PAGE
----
Cell-based meat could replicate and replace shrimp, lobster and crab

April 11, 2019 by  
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Companies around the world have been working on alternatives to replace meat products, and a new cell-based meat promises to be a viable substitute for seafood. Following in the footsteps of Impossible Foods and Beyond Meat, Shiok Meats is looking to replace a host of seafood options with cleaner, more sustainable alternatives. The company’s founders, Ka Yi Ling and Sandhya Sriram, are using their background as stem cell scientists to create the next generation of clean meats . The co-founders are currently in the research phase of their project and hope to use cell-based meat to replicate shrimp, lobster and crab. Related: How meatless shrimp could solve seafood’s sustainability problem According to CleanTechnica , Shiok Meats is still a few years away from releasing a product, which it hopes will be available to a large market. Although the company is targeting seafood , its goal is not to replicate the look and feel of the meat. Instead, Ling and Sriram want to get the flavors right and hope to release something along the lines of a dumpling filling. “Definitely we can’t make seafood look like seafood that you catch from the ocean,” Sriram shared. “We can’t make the fish as a whole.” With its research well underway, Shiok Meats has secured funding from multiple sources. This includes firms like Boom Capital, AIIM Partners and Ryan Bethencourt. If the company is successful in producing cell-based seafood, Shiok Meats hopes to release its product around the world, starting in Asia. Shiok Meats is concentrating efforts on producing a shrimp alternative first, as this is more affordable and an easier meat to work with. If all goes well, then it will look into replicating other crustaceans. The company estimates that it can replace shrimp for around $5,000 per kilogram. Although this might seem like a hefty price, it is actually much more cost-effective than some of the beef alternatives currently on the market. For those interested in cell-based seafood, Shiok Meats plans to release its product in stores over the next three to five years, starting first in Singapore before expanding to other markets in Asia. + Shiok Meats Via CleanTechnica Images via Vedat Zorluer

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Cell-based meat could replicate and replace shrimp, lobster and crab

A 1992 International School Bus gets a second life as an adventure-mobile

April 11, 2019 by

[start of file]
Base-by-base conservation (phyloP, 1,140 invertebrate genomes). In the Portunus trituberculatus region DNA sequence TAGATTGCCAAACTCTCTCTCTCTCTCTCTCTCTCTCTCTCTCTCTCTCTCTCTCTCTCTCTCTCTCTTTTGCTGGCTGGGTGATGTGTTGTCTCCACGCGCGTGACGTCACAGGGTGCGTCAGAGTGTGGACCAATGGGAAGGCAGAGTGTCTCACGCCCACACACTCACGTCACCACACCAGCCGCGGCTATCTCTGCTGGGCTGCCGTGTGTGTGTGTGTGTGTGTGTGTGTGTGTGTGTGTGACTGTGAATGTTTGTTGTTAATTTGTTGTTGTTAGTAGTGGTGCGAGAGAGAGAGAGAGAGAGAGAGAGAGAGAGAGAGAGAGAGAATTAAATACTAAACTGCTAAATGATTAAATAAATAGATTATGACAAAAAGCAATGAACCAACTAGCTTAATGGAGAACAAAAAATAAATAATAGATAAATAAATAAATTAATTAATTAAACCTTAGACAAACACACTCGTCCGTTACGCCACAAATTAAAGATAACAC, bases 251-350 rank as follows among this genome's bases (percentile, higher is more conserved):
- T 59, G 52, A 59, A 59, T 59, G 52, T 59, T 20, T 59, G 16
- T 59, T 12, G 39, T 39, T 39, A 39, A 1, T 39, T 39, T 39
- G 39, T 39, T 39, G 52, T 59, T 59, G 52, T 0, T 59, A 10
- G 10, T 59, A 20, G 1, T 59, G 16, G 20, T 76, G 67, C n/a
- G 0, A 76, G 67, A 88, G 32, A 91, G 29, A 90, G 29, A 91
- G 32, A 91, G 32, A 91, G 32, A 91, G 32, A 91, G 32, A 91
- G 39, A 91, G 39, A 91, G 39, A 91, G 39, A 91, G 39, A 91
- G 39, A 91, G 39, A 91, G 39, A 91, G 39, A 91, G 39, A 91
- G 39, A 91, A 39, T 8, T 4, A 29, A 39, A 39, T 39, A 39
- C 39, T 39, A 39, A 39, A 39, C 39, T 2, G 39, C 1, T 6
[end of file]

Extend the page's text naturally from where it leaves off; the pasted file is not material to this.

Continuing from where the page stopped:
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Remodeling an old bus into a new tiny home on wheels is never an easy feat, but most times, the results are breathtaking. Such is the case with Mande and Ben Tucker’s renovation of a 1992 school bus. Renamed Fern the Bus (in honor of the main character in Charlotte’s Web), the couple renovated the 24-foot-long  skoolie themselves, creating a customized, light-filled adventure-mobile. According to the couple, the 1992 International School Bus was in great condition when they purchased it, making the DIY renovation project in front of them just a little bit easier. Their first step was to strip the exterior of all of its original elements and repaint it in a fun sea foam green. Related:A couple converts an old prison bus into a criminally beautiful tiny home The bus is just 24 feet long and 7 feet wide, which meant the couple needed to custom design and build most of the furniture. After gutting the interior seats, rubber mat flooring and the bulky heating and AC units, they got to work crafting their future living space . Mande and Ben worked on the bus conversion for about a year. The result is a beautiful tiny home, well-lit with ample natural light. Throughout the living space, the couple used both natural cedar panels and white-painted pine on the walls, giving the interior a modern cabin feel. Acacia wood floors run the length of the home. The living room is marked by two large built-in sofas with cushions that Mande hand-sewed and stuffed with the foam from the old seats. At the end of the bus is the sleeping space, which fits a full XL mattress. In between the living room and the bedroom is a compact kitchen that houses all of the basics: an under-the-counter refrigerator, an oven with a stovetop and butcher block countertops with live-edge lumber accents. Plenty of shelving and storage keeps the interior spaces clutter-free. Next to the kitchen, a mirrored closet conceals a marine portable toilet. As for the family’s energy and water needs, a 25-gallon water tank of freshwater supplies water for the faucet and outdoor shower. The bus is also equipped with a 25-gallon gray water system . A propane tank provides heat for the oven and stove as well as the tankless water heater. Another great feature of Fern the Bus is her outdoor space. The couple outfitted her rooftop with a wonderful cedar deck, which is used for hauling sporting equipment, such as paddleboards. Additionally, the space is used as an open-air lounge, with enough space to have elevated picnics or do some stargazing. As an extra bonus, four posts are perfect to hang the couple’s hammocks, making it a prime spot for nap time. + Fern the Bus Via Dwell Photography by Mande Tucker